Comic in Chief: Watch Trump scorch rivals while humoring the faithful
Donald Trump relishes comic opportunities, usually at the expense of his critics.
Donald Trump is hardly the first U.S. president to deploy humor as part of his political repertoire.
JFK and Barack Obama often displayed an urbane wit that, whether scripted or not, evoked an aura of intellectual sparkle and sophistication they hoped would help define their administrations as the best and the brightest.
Perhaps no American chief executive ever gained more political mileage from his sense of humor than Ronald Reagan.
With the seemingly effortless delivery of the polished actor, the Gipper could defuse tensions around a polarizing social issue with a broadly relatable one-liner: "As someone once said, ‘As long as there are final exams, there will be prayer in schools.’”
Or neutralize his own greatest political vulnerability with a self-deprecating quip about his age: “Just to show you how youthful I am, I intend to campaign in all 13 states.”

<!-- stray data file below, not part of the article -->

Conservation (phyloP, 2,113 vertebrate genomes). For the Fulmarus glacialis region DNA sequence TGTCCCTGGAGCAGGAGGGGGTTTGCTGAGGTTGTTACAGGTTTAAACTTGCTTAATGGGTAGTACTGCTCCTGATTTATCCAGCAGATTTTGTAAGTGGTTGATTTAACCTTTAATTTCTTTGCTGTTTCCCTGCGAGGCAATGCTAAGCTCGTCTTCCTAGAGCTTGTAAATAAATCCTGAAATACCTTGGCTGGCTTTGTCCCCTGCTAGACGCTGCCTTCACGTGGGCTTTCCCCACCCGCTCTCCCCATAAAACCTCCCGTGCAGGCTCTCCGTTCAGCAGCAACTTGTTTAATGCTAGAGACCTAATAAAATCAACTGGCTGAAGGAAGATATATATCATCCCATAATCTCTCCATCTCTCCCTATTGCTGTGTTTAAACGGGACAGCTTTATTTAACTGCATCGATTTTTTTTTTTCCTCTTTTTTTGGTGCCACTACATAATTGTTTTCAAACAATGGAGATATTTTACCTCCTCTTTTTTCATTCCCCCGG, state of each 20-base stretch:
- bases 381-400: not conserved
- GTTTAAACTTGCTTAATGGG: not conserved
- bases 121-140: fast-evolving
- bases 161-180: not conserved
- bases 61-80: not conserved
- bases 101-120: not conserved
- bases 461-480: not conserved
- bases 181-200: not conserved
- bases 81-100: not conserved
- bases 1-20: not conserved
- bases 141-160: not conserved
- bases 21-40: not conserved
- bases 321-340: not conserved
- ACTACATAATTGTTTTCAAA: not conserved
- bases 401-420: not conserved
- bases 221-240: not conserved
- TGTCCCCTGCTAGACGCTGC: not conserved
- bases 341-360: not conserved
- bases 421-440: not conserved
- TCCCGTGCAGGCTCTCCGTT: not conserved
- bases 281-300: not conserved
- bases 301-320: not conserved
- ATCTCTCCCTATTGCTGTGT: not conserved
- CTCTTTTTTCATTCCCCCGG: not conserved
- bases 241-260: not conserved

Or simply elicit healing, reassuring laughter in a scary time, as he did in confessing to First Lady Nancy Reagan in the uncertain hours after the 1981 attempt on his life: “Honey, I forgot to duck.”
But has any previous president ever made comic schtick such an integral part of his political persona as Donald Trump?
With his cutting style, the president uses humor less to bridge ideological divides than to clarify them, less to expand his political base than to consolidate and mobilize it for political warfare.
But the Trump comedy arsenal is varied: replete with the scathing, rapid-fire put-downs of an insult comic or shock jock; the dissenting, stream-of-consciousness riffing off headlines of a latter-day Mort Sahl; the double-takes and mugging of a Vegas warm-up act; and, above all, the president’s comedic signature: an ensemble of characters known only by their Trumpian nickname.
There's Sleepy Joe, Crazy Bernie, Mini-Mike and the rest. All populate a comic universe that might come to life in spontaneous scene work, or perhaps a sight gag like the latest addition to the Trump comedy canon — Mini-Mike shrinking on the debate stage under the withering assault of Sen. Elizabeth Warren until no more than a crescent of scalp remains visible above the lectern.
With its (sometimes startlingly) blue language, antic improvisation, and raucous audience participation, the Trump-on-the-stump monologue evokes everything from late-night workout of edgy new material for the knowing regulars at a New York comedy club to superstar arena tour endlessly recycling the fan-friendly hits for the faithful.
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